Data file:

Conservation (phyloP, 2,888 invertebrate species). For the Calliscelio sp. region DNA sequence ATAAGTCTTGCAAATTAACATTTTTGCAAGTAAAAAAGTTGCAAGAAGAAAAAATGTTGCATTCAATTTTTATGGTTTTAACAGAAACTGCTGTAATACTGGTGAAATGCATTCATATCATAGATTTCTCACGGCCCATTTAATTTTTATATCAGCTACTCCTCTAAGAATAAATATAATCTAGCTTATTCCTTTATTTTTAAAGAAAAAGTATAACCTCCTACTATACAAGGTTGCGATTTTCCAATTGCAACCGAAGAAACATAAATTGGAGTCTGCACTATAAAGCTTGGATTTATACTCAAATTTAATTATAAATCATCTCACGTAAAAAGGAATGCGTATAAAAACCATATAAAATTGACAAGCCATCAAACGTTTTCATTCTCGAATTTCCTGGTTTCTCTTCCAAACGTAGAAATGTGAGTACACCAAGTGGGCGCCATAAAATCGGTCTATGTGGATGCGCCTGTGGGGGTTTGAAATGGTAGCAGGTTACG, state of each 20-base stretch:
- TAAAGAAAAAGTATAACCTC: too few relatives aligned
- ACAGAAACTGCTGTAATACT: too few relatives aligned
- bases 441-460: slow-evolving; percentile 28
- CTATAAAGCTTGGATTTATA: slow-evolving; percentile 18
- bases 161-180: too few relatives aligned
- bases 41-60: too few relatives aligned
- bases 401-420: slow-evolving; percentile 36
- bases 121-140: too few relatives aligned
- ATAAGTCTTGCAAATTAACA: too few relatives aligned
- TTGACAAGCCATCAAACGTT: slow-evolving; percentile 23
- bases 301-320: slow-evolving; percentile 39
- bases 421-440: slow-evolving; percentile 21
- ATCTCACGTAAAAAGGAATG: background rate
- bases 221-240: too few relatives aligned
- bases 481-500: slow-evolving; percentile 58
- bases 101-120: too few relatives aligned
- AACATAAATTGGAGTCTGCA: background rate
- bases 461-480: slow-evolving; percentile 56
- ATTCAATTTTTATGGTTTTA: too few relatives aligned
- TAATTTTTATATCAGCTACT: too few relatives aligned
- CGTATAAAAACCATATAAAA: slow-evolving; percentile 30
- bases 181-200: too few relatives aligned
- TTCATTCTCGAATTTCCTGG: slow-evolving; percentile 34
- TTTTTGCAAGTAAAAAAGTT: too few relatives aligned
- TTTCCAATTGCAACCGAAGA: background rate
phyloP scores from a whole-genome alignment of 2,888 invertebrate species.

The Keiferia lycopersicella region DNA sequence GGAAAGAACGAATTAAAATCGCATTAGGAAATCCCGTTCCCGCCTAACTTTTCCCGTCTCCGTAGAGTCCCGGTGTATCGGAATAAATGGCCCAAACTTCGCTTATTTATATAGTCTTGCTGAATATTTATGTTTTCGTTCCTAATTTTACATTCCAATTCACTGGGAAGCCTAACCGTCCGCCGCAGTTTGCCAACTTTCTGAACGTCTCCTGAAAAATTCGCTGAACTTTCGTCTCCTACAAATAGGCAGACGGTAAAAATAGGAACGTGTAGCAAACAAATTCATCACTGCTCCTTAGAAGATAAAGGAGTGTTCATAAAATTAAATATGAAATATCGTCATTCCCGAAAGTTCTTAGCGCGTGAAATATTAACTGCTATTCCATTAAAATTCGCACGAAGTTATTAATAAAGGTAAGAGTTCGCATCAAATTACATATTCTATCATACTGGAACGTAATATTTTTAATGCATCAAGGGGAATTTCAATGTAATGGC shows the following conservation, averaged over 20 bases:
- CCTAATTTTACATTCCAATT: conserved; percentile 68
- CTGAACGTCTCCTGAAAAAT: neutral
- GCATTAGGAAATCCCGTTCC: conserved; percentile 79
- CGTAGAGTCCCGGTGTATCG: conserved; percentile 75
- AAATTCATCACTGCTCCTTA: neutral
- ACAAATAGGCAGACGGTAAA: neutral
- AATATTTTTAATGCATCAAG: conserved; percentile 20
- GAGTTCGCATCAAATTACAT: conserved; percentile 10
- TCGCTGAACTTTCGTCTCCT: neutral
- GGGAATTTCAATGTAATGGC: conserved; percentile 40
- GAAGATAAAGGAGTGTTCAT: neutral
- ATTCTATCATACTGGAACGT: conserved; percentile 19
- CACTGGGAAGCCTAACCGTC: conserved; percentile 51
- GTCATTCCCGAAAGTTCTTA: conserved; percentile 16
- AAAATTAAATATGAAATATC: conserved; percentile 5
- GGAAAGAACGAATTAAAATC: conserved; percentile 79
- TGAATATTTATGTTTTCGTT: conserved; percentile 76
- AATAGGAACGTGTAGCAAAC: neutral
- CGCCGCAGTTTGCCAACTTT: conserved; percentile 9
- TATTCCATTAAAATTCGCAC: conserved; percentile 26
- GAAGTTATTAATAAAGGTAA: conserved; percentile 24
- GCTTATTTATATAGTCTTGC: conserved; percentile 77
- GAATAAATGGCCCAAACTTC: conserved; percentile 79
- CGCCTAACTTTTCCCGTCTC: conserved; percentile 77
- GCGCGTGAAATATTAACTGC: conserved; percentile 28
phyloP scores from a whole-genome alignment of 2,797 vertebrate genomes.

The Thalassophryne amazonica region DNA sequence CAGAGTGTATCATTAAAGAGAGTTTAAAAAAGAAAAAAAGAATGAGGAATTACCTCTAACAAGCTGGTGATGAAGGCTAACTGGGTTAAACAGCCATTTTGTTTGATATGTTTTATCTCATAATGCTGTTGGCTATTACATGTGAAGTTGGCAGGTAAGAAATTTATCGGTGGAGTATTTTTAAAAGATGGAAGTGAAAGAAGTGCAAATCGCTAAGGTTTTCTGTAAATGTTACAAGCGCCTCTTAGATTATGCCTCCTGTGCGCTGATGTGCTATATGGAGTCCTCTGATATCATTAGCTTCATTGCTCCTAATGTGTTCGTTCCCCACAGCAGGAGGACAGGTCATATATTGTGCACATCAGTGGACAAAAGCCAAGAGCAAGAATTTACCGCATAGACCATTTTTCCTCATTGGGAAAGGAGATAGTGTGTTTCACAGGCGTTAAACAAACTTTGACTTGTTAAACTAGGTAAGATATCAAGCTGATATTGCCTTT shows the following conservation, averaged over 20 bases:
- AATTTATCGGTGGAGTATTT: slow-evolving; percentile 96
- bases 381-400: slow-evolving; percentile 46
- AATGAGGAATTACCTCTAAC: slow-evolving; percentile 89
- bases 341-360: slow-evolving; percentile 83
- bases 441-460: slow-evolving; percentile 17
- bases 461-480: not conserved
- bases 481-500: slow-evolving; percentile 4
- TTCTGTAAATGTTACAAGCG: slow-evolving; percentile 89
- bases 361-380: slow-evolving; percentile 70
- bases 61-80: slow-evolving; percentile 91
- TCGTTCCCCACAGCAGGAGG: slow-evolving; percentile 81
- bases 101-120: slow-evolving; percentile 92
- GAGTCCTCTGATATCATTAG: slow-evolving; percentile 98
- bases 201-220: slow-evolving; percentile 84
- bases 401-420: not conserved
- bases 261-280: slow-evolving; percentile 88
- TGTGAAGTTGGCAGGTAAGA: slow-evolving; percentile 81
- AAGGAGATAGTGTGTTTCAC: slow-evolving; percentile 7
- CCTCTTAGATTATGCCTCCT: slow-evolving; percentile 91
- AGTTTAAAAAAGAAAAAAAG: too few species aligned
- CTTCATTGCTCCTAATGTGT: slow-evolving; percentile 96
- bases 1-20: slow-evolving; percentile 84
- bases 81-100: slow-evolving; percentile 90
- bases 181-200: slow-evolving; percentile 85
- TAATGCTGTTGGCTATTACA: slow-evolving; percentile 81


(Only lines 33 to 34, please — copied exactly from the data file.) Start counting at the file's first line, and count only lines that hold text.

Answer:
- AAATTCATCACTGCTCCTTA: neutral
- ACAAATAGGCAGACGGTAAA: neutral